I was first introduced to Buddha images close to hand ,while travelling in Southeast Asia in the early 1980's. My base in Bangkok , was the P.B guest house on Khao San road . The P.B at that time consisted of half a dozen rooms and a dormitory above a sleezy snooker hall and sometime Thai boxing Gym. My friend and owner Mr Loo and his wife were besotted with boxing, and the opportunities it threw up for having a bet . They ran a few boxers themselves, and Mrs Loo was later to become president of the thai kick boxing Association.
On the evening before a big fight , candels were lit in the family shrine room , Mrs Loo's personal Medium (Nat Kadaw ,and held in very high esteem ) would appear in a trance like state . There was much wailing and praying.
Eventually a descison would be made as to how much to bet , and sometimes in which round a K.O would occur .
As this was all going on just outside the dormitory , I got a good look at this otherwise private room . It was full of bronze and gilt buddhas, famous Monks and past Kings, all arranged in rows on one of the walls. They were detailed, exquisitly cast, and some of conciderable age, but apart from the obvious exotisism, they left me rather flat .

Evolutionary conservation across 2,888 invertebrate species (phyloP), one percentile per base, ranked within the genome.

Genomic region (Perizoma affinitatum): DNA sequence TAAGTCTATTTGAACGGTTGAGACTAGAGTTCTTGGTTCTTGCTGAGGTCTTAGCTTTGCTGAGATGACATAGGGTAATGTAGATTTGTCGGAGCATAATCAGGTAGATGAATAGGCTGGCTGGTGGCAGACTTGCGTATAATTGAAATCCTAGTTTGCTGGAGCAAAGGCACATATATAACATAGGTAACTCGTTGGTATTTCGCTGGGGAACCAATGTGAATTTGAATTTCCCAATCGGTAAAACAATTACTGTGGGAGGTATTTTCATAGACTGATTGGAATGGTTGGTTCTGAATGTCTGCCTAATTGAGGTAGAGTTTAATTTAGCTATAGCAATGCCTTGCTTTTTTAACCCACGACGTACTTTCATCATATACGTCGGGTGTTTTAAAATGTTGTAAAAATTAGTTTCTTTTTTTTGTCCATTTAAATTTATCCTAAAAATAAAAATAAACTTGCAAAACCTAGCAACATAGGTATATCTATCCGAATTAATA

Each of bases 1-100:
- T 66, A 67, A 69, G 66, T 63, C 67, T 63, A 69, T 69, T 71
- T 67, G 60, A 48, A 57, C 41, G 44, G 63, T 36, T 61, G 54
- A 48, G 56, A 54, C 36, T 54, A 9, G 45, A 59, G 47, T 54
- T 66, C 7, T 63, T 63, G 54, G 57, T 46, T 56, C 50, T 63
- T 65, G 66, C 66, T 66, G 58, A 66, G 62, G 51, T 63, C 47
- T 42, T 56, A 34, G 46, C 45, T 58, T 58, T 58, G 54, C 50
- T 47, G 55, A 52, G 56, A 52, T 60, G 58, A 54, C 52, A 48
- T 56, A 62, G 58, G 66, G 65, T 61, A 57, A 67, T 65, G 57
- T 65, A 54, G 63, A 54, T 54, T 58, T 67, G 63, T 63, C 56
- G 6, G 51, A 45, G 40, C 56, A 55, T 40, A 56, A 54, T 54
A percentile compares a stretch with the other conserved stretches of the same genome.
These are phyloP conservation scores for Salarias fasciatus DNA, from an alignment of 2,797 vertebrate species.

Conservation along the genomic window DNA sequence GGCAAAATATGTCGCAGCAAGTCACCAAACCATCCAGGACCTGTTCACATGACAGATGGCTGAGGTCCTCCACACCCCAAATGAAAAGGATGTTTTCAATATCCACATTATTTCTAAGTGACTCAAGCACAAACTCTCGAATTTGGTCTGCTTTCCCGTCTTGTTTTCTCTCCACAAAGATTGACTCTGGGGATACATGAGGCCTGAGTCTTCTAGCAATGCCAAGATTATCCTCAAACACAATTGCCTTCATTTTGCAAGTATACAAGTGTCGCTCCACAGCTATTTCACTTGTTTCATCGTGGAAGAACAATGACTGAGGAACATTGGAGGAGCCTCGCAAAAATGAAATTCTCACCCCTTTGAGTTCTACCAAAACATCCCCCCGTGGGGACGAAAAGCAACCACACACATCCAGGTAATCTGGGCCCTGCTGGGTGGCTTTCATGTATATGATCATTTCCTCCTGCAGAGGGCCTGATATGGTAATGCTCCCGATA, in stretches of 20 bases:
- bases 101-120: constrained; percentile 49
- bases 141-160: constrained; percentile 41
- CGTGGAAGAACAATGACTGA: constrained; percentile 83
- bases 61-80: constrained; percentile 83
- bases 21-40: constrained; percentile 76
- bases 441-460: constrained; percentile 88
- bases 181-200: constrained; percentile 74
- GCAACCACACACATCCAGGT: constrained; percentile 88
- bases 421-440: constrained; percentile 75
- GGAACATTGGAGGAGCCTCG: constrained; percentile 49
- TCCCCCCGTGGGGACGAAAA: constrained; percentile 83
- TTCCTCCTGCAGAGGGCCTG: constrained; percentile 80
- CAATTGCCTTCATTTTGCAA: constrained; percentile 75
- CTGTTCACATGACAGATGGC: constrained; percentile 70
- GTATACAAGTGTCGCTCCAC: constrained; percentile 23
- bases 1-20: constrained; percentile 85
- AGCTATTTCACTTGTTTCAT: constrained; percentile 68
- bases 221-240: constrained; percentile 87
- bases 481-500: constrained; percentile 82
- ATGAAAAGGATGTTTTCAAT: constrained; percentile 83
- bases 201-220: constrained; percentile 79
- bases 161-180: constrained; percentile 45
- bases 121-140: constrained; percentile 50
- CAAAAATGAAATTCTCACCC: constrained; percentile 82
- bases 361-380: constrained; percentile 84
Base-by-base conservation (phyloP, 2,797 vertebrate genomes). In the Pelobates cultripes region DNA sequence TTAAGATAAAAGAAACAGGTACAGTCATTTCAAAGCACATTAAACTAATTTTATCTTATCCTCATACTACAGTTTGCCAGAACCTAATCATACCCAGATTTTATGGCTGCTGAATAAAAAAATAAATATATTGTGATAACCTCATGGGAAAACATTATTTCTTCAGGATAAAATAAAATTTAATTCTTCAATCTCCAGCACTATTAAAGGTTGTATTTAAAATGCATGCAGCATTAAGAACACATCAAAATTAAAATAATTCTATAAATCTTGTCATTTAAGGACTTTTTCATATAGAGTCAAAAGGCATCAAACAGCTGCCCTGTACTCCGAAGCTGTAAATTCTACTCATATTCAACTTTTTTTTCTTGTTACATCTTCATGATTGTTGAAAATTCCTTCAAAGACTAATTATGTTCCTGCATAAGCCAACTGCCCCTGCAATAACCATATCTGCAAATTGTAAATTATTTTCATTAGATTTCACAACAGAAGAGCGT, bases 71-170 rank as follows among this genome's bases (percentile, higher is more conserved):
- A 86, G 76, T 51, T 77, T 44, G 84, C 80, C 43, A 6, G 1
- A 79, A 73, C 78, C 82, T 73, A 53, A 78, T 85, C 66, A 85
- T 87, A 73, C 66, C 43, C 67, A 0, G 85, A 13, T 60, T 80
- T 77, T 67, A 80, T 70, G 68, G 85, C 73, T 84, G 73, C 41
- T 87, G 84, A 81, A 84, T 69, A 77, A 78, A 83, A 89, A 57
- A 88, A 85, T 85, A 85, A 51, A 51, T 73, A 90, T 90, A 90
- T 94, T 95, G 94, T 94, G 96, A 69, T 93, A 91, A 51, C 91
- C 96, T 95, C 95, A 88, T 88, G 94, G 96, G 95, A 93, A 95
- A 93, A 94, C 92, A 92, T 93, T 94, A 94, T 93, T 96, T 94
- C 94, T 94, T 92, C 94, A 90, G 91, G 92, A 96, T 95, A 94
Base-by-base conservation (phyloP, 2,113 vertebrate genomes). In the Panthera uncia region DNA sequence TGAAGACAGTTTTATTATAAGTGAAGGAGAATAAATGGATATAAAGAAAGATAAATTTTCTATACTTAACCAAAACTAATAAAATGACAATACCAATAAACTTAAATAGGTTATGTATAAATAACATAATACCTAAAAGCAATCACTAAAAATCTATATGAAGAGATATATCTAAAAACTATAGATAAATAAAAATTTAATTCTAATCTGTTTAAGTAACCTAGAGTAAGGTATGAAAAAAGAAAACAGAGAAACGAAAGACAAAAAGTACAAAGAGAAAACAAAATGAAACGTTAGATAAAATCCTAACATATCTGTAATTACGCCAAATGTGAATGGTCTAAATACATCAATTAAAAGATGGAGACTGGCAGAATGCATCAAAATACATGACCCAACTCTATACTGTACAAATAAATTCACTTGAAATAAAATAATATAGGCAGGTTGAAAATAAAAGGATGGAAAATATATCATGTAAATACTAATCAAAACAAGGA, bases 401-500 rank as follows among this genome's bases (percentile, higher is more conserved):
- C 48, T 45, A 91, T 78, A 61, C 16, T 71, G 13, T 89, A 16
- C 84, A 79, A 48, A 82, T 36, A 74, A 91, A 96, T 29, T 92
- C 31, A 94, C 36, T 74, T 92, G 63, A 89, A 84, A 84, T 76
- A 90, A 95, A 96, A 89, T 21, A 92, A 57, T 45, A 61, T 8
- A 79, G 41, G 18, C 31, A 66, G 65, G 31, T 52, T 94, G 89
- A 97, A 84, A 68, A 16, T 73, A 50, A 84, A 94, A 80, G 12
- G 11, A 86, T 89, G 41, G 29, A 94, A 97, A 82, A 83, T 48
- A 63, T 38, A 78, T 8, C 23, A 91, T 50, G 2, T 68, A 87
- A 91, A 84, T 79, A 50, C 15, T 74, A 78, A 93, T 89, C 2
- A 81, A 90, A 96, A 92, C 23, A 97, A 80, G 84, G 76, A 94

I was later to encounter less refined, wood and lacquer images from the North of Thailand and Burma. I was immediately drawn to them, and continue to to be so. I like their organic feel ,and the way the forces of nature have had their effect on them .
At that time there was little access to Laos, and not much to buy in the markets. Since then we have seen some amazing primitive images coming out of Laos , that are as far removed from the high art of the bronze foundaries in urban centers, as it is possible to get.
Extraordinary images with elongated necks, arms and feet, that could be mistaken for african tribal art if you were not aware of the country of origin.
Of all the buddha images in Asia, these are my favourite. The following pages contain a selection from my collection.